Each of the last few years I’ve been reading one book by Dickens that I have not read before. I was planning on The Pickwick Papers, but I am not terribly excited about that one. I may go with Hard Times or The Mystery of Edwin Drood instead. Have you read Pickwick?

Whew! I think that’s the longest Nightstand post I’ve ever done.

I am having a procedure next week – more on that tomorrow – and one thing I am looking forward to, besides getting it over with, is spending the recuperating time reading.

What are you reading?

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9 thoughts on “What’s On Your Nightstand: July 2017

  1. I remember reading Don Quixote when I was in high school. Some interesting books here. I like to read several books by one author, one after the other. Got you in my prayers for your procedure next week.

  2. I’ve started to read Don Quixote more times than I can count and then finally called it quits after getting about halfway through in my last reading. I felt that the episodes were becoming repetitive (and that my attitude towards the book was becoming decidedly not good.) The thing is, I think I’d have really liked it, and roundly recommended it had it been 200 pages long instead of 900! Maybe listening to the audiobook helped with that.

    My energy returned just in time for our two vacations of the summer (we just returned from a trip to Yellowstone with my family and are gearing up for a trip to Colorado with Daniel’s family). So I’ve been busy with lots of packing and planning and tripping, but not much reading. I have done a little reading, thinking ahead for preschool and kindergarten for Tirzah Mae (time moves so fast, and I figure it’ll be easier to get good deals on curriculum if I’ve taken a look at it and gotten an idea of what I want before it’s crunch time.)

  3. I have had no time to sit and read. When I think I might be able to sit and get a few minutes in something comes up. I really enjoy Lynn Austin. Seems you are also on a Tolstoy kick too. 🙂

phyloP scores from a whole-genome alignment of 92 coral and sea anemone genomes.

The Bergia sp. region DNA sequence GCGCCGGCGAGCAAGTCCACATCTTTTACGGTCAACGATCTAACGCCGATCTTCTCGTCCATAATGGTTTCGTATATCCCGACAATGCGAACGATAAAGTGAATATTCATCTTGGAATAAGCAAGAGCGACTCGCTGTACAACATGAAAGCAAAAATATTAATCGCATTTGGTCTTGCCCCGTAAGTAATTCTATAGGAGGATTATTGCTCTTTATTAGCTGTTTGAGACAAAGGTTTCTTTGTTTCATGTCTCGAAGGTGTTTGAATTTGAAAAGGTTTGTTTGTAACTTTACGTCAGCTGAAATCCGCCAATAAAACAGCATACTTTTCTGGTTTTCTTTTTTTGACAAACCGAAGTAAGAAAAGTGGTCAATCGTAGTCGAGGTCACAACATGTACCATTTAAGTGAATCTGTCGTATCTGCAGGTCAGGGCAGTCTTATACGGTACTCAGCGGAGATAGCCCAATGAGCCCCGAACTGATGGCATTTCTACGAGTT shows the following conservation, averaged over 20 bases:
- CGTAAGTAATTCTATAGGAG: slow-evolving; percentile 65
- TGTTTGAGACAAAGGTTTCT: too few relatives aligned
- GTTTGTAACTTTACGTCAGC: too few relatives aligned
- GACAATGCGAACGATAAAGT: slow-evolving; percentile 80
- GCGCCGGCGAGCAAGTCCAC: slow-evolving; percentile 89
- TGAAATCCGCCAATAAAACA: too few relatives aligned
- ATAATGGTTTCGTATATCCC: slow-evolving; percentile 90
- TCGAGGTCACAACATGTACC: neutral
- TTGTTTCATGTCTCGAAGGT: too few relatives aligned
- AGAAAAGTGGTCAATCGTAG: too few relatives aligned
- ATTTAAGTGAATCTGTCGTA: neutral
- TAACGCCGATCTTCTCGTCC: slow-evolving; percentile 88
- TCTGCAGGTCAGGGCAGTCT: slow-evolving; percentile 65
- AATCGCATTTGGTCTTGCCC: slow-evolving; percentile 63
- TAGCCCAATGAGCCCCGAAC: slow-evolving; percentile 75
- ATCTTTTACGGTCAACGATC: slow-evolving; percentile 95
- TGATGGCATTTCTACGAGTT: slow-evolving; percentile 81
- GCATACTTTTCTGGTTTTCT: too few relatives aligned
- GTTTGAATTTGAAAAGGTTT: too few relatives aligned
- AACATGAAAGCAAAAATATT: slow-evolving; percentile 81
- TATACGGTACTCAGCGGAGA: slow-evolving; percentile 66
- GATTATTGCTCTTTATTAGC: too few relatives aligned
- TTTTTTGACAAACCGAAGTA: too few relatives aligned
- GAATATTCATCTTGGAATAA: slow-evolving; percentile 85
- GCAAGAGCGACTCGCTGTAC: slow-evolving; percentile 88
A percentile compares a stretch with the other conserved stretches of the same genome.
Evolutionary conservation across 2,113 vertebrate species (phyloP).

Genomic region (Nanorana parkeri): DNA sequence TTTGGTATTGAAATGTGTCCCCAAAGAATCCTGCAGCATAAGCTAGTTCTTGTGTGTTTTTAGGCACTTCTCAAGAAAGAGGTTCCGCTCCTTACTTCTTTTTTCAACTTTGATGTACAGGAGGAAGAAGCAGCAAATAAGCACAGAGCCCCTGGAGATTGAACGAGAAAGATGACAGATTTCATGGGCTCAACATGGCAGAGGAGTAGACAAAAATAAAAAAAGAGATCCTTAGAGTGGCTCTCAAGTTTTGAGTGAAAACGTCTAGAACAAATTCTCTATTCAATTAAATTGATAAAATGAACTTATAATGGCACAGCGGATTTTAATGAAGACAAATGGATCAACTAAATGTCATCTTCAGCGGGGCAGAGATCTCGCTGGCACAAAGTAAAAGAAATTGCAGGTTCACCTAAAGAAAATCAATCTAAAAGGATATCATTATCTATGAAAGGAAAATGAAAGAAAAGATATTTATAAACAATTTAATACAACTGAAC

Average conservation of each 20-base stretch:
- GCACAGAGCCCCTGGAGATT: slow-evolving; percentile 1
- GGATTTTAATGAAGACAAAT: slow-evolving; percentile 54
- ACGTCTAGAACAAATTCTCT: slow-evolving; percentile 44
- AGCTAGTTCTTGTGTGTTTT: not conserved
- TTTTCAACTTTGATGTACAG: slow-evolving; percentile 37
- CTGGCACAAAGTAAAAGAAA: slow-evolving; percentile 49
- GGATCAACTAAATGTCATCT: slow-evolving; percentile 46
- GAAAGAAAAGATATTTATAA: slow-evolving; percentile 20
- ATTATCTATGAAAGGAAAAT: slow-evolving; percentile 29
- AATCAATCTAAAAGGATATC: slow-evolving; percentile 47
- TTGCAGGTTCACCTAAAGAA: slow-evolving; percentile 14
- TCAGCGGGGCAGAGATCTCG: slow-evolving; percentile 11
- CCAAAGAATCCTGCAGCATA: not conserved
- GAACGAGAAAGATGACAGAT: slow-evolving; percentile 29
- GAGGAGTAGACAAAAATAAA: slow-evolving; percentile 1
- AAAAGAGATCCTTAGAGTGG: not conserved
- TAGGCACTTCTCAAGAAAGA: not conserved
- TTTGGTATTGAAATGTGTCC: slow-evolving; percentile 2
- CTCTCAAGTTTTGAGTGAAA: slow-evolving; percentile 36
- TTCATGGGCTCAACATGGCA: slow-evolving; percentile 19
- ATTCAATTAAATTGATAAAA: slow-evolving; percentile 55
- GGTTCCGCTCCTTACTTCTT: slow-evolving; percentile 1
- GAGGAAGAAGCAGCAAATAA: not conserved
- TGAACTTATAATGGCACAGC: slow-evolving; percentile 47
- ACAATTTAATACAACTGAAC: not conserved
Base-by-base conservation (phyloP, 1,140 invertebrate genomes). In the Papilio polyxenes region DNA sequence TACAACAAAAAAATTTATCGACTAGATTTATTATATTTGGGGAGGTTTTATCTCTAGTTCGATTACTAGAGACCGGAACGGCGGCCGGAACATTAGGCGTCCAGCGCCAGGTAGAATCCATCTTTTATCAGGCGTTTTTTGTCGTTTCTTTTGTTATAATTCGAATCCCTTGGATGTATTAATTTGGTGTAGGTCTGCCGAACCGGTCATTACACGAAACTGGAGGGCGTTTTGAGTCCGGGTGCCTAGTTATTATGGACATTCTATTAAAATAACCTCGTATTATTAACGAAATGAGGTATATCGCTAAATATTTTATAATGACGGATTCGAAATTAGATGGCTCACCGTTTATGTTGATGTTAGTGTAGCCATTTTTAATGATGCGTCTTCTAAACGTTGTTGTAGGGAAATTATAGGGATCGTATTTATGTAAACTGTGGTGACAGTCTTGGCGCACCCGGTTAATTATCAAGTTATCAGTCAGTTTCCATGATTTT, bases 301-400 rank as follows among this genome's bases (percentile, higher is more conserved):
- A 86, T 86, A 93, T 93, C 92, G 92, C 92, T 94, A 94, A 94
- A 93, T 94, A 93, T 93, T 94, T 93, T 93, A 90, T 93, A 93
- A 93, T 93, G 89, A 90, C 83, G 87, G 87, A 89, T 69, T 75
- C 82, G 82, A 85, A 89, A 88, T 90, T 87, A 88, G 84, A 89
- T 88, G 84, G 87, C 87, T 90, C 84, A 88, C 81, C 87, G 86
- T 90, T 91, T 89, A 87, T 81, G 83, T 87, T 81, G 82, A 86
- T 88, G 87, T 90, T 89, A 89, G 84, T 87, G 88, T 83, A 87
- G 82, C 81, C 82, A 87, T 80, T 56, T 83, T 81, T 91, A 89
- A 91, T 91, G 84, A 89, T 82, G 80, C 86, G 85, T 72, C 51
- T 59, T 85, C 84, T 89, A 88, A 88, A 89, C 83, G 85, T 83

Thank you for the Bunn title. Looking for new ones for Grandma! Have a great August!

  4. Whew — that is indeed quite a list! I’ll be praying for your procedure coming up, and am glad for some extra reading time for you. I’ve never heard of Lynn Austin. I’ll have to look her up!

  5. You’ve read so widely in July, Barbara. I always enjoy seeing your list of books and getting ideas to add to my own list. The J.I. Packer book sounds particularly good to me for this next phase of life. Praying that your procedure goes well next week! And that you get to enjoy bonus reading time. 🙂

  6. You really have been a busy reader this month! Good for you! I am missing my reading time a lot right now. There are only so many hours in a day. I’m looking forward to things slowing down…as if that actually will happen. Maybe it is my priorities that I need to rearrange. 🙂

  7. Davis Bunn always writes a great suspense! I am always amazed at the amount of non-fiction you read. I struggle with non-fiction as I mostly use reading as a way to relax and escape.

    • I can pick up biographies more easily than other non-fiction. I usually keep a non-fiction book with my Bible and devotional book and read in it a few minutes after devotions when I have time. My mind is more inclined to it then, plus I’m “digesting” small bits at a time. I don’t get through non-fiction as quickly as fiction – fiction has the advantage of “grabbing” you and pulling you into the story. But reading just a couple of pages or so most days gets me though quite a bit, even at a slower pace.

      On Wed, Jul 26, 2017 at 10:30 AM, Stray Thoughts wrote: